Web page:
Now that the lockdown period is over, the CMGVR has resumed its on-site projects and accompaniment, notably its mobile school support project, which provides complementary learning support to Traveller families and children with a focus on reading, writing and calculation. The CMGVR also offers school support to Roma children who face language or learning difficulties.

[1]    “Housing First” is the name of a method meant to tackle homelessness, based on the idea that any effective inclusion process starts with a decent place to live. In this logic, providing homeless people with an individual and permanent housing is a prerequisite for durable inclusion.

National Training Course on Human Rights Education

National Training Course on Human Rights Education in Spain

From 6-10 July 2020 FAGiC (the Federation of Roma Associations in Catalonia) together with Plataforma Khetané organized a National Training Course on Human Rights Education funded by the Youth Department of the Council of Europe.

The NTC “Training4Roma, Human Rights Training for Roma and non Roma youth activists” was held in the Library Font de La Mina, in the La Mina neighbourhood of Barcelona. The course targeted Roma and non Roma youth from different backgrounds who work with other young people to become multipliers of Human Rights education.

From the first moment, the environment was very good among the 13 participants willing to learn more and from each other. 4 young Roma participants were from the La Mina neighbourhood itself, stigmatized in the media as a “dangerous” place and criminalising the Roma inhabitants as potential drug traffickers.

In this way, the 4 young Roma students broke with the stereotypes not only of Roma, but also of the neighbourhood. Asked by the non-Roma participants, we organised a “guided tour” of the neighbourhood, explaining the historical construction from the exclusion perspective and how this has affected to the lives of the people living there.

The NTC was based on the COMPASS manual on Human Rights Education of the Council of Europe and also targeted Antigypsyism from the perspective of Human Rights. The training consisted of 3 parts:

  1. Introduction to the topic of Human Rights through activities and methods from the manual and by sharing participants’ experiences. Following on, we went deeper into the topic of Antigypsyism and how to develop educational responses to it.
  2. Providing space and time to participants to develop their facilitation skills. Participants did not only use activities from Mirrors or Compass, they also adapted them perfectly to the situation and to the goal they really wanted to achieve.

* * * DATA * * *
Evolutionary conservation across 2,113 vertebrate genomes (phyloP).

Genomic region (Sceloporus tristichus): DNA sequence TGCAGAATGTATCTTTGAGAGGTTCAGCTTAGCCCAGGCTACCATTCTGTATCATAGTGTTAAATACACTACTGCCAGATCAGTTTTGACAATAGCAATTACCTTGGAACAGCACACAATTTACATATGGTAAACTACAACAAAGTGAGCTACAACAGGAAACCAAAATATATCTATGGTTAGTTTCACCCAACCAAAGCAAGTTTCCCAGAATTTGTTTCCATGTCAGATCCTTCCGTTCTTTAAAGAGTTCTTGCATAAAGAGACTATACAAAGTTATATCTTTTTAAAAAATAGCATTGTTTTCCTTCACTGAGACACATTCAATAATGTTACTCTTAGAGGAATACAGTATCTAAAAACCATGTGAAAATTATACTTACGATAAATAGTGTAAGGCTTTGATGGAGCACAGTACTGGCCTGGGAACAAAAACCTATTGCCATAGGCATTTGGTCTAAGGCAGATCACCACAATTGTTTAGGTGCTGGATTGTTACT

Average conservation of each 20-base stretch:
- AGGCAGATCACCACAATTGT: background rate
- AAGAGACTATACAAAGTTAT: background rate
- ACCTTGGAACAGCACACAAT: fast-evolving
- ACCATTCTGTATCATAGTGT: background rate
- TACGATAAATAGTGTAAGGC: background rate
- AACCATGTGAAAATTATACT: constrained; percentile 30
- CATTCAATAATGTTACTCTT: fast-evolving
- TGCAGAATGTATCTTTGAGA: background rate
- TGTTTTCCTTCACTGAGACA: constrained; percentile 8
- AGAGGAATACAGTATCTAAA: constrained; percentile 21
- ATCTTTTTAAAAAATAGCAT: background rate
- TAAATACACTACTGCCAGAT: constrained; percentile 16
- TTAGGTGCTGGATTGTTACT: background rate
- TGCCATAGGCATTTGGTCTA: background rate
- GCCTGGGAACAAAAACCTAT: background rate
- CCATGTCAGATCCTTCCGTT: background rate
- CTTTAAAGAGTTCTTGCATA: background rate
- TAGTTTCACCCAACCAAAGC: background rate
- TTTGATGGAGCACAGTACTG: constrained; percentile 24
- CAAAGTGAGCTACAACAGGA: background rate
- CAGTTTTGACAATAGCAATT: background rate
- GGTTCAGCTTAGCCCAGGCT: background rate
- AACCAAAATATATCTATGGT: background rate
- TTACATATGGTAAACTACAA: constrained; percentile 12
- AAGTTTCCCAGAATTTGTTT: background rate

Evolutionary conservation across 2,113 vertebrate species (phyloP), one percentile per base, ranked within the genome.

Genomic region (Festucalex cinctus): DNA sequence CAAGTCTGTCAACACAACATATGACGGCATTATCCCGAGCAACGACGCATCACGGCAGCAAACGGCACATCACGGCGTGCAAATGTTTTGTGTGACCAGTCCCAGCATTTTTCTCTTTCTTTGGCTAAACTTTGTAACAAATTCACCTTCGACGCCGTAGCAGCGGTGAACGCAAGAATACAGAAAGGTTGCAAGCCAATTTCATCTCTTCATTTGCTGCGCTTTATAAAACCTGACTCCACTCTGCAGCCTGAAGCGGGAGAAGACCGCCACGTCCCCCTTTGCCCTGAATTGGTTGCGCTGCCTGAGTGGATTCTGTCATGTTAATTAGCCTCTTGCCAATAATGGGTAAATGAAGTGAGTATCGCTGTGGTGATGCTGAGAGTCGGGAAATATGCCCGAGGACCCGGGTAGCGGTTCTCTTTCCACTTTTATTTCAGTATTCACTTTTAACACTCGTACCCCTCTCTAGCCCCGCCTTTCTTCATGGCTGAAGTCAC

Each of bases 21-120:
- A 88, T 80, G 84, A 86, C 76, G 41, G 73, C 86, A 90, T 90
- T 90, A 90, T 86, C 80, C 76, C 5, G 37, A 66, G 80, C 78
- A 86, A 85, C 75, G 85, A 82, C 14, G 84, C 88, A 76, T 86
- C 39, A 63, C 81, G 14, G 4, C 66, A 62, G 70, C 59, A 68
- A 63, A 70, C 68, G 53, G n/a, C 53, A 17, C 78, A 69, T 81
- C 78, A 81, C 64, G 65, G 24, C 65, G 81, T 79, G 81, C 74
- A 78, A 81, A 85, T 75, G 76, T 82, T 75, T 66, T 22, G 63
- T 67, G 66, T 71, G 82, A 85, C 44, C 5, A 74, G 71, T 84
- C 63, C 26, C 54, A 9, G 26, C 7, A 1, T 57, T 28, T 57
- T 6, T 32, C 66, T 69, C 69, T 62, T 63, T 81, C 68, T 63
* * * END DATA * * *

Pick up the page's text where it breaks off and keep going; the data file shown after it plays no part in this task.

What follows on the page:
3. Evaluation and planning concrete follow-up activities

During the training, we received the visits from OND (Oficina per a la NO Discriminació) – Non Discrimination Office from the Council of Barcelona, from Catalan Human Rights Institute and also some local Roma initiatives fighting for Human Rights.

We thank the Municipality of Sant Adrià del Besòs, to which the neighbourhood belongs, for letting us use the whole library space in this difficult time due to Covid 19.


Dream to Grow

Dream to grow: How to make Europe’s labor markets a place for all

Co-hosted by: European Roma Grassroots Organizations Network (ERGO) and the Romani Early Years Network (REYN), an initiative of ISSA – the International Step by Step Association

October 7th, 14:00 – 16:00 CET

  • Find the agenda and catalogue of human books here.
  • Sign up here to receive access to the online event.

Although almost ten years have passed since the adoption of the EU Framework for National Roma Integration Strategies, Roma remain widely exposed to antigypsyism, poverty and social exclusion without opportunities to access proper education, employment, or training. They keep facing unequal treatment and inequalities in health, education, employment, and living conditions, a gap which has continued to widen following the outbreak of the COVID-19 pandemic.

63% of Roma aged 16-24 are not employed, in education or training (55% of young Roma men and 72% of young Roma women) and 40% of Roma report feeling discriminated at work! Even if they manage to secure employment, they often continue to face lower wages, precarious and atypical contracts, a lack of career options, and direct discrimination and harassment of employers and colleagues.

Eliminating such inequalities and promoting positive models of inclusion and diversity starting from the very beginning of life must be a priority not only for EU and national policy makers, but also for every person in Europe. Diversity does not only benefit minorities, but also impacts greatly on the quality of services offered and on society.